His reasoning on the Apple TV, McGuire added, came from the continued presence of the product -- which Apple CEO Steve Jobs at one time virtually dismissed as a "hobby" product in the company's line -- building competition by set-top box makers and Apple's emphasis on the consumer market.
Or, he added, perhaps Apple will aggressively lower prices in an attempt to wrangle more market share, though he gave that move much longer odds. "I don't buy that they'll all of a sudden get the religion of the cheap PC," said McGuire. "That would be a more fundamental change for them."
According to McGuire's fellow Gartner analysts, Apple was the third-largest seller of computers in the US during the second quarter, lagging behind only Dell and Hewlett-Packard.
Gottheil agreed that it's unlikely Apple would drop prices dramatically, though it might trim the price of the MacBook Pro. "What Apple won't do, until the market forces it, is lower the price on the entry-level machines," he said.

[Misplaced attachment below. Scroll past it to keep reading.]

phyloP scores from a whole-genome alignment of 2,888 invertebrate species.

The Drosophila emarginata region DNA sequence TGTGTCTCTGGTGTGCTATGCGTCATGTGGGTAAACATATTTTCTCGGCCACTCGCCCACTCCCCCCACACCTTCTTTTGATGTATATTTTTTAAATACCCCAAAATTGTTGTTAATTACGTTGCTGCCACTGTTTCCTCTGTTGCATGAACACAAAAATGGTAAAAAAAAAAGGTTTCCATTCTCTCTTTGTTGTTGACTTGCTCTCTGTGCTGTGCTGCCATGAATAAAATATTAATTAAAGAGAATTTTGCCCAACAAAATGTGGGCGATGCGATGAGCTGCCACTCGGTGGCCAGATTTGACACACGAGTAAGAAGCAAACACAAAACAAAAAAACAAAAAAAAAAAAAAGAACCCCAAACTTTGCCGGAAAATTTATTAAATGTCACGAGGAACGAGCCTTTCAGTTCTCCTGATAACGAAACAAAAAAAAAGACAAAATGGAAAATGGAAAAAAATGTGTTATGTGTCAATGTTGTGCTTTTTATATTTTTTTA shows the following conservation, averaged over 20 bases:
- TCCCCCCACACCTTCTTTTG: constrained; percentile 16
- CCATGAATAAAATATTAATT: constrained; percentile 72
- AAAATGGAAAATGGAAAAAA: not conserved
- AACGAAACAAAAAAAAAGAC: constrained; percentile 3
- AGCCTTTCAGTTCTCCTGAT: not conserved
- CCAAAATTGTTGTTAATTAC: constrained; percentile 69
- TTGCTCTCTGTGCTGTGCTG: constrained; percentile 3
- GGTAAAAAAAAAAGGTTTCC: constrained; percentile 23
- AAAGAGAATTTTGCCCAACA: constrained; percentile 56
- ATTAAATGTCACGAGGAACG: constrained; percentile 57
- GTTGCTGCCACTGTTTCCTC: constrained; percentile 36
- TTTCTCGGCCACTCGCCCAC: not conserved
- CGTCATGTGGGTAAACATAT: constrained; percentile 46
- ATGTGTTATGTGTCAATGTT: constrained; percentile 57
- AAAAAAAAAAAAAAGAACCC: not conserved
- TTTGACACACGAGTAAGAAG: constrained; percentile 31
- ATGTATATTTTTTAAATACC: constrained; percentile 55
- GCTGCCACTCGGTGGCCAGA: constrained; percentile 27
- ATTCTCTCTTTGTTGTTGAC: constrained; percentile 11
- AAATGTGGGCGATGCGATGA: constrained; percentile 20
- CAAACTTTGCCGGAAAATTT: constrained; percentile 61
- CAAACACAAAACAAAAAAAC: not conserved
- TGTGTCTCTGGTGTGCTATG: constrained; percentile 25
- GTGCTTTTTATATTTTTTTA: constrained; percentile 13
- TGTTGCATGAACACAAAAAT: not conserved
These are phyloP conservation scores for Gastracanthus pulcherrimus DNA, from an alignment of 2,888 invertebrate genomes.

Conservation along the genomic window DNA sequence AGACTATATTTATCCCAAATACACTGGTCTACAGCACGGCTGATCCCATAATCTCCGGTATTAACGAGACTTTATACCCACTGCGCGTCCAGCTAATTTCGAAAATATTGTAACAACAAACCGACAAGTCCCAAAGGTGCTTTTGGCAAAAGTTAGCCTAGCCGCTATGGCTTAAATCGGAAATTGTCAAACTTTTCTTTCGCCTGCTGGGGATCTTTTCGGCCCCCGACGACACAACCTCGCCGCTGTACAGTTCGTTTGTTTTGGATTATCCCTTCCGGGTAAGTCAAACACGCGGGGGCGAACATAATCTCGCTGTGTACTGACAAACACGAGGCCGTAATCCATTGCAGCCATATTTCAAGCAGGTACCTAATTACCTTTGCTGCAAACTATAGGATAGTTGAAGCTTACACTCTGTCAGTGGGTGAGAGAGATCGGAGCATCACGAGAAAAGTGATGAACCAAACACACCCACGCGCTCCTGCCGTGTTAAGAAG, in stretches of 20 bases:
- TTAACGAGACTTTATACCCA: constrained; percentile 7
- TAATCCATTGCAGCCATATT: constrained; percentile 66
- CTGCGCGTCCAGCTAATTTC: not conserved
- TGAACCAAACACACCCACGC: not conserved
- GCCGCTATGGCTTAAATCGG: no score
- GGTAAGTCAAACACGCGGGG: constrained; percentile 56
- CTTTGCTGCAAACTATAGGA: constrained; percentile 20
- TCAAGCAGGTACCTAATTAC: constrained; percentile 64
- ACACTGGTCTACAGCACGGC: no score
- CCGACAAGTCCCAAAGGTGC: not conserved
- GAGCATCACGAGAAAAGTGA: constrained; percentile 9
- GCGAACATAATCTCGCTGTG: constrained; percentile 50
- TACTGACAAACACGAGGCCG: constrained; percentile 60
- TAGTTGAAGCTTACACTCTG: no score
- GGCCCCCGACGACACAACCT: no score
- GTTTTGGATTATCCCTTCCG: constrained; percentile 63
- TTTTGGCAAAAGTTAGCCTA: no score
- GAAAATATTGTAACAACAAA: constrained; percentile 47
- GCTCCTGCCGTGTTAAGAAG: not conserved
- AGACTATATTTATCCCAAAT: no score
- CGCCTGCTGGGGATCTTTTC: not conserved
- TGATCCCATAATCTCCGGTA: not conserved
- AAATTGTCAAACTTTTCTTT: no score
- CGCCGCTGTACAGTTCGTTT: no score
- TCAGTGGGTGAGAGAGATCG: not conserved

Some analysts simply refused to play the game of "Guess What Apple Will Do."
"They could have been talking about anything," said Michael Gartenberg, an analyst with JupiterResearch. "All it is is guesswork at this point."
What Apple regularly does -- and did this time -- is get people to talk about its products, Gartenberg continued. "[Oppenheimer's statements] had the desired effect, didn't they? They got a lot of people talking about the company."
"That's their genius," McGuire agreed. "Now they've put a couple of different markets on alert. Is it the iPhone, the [iPod] touch? The Apple TV? MacBook? They've essentially caused some concern in several quarters about what they might do."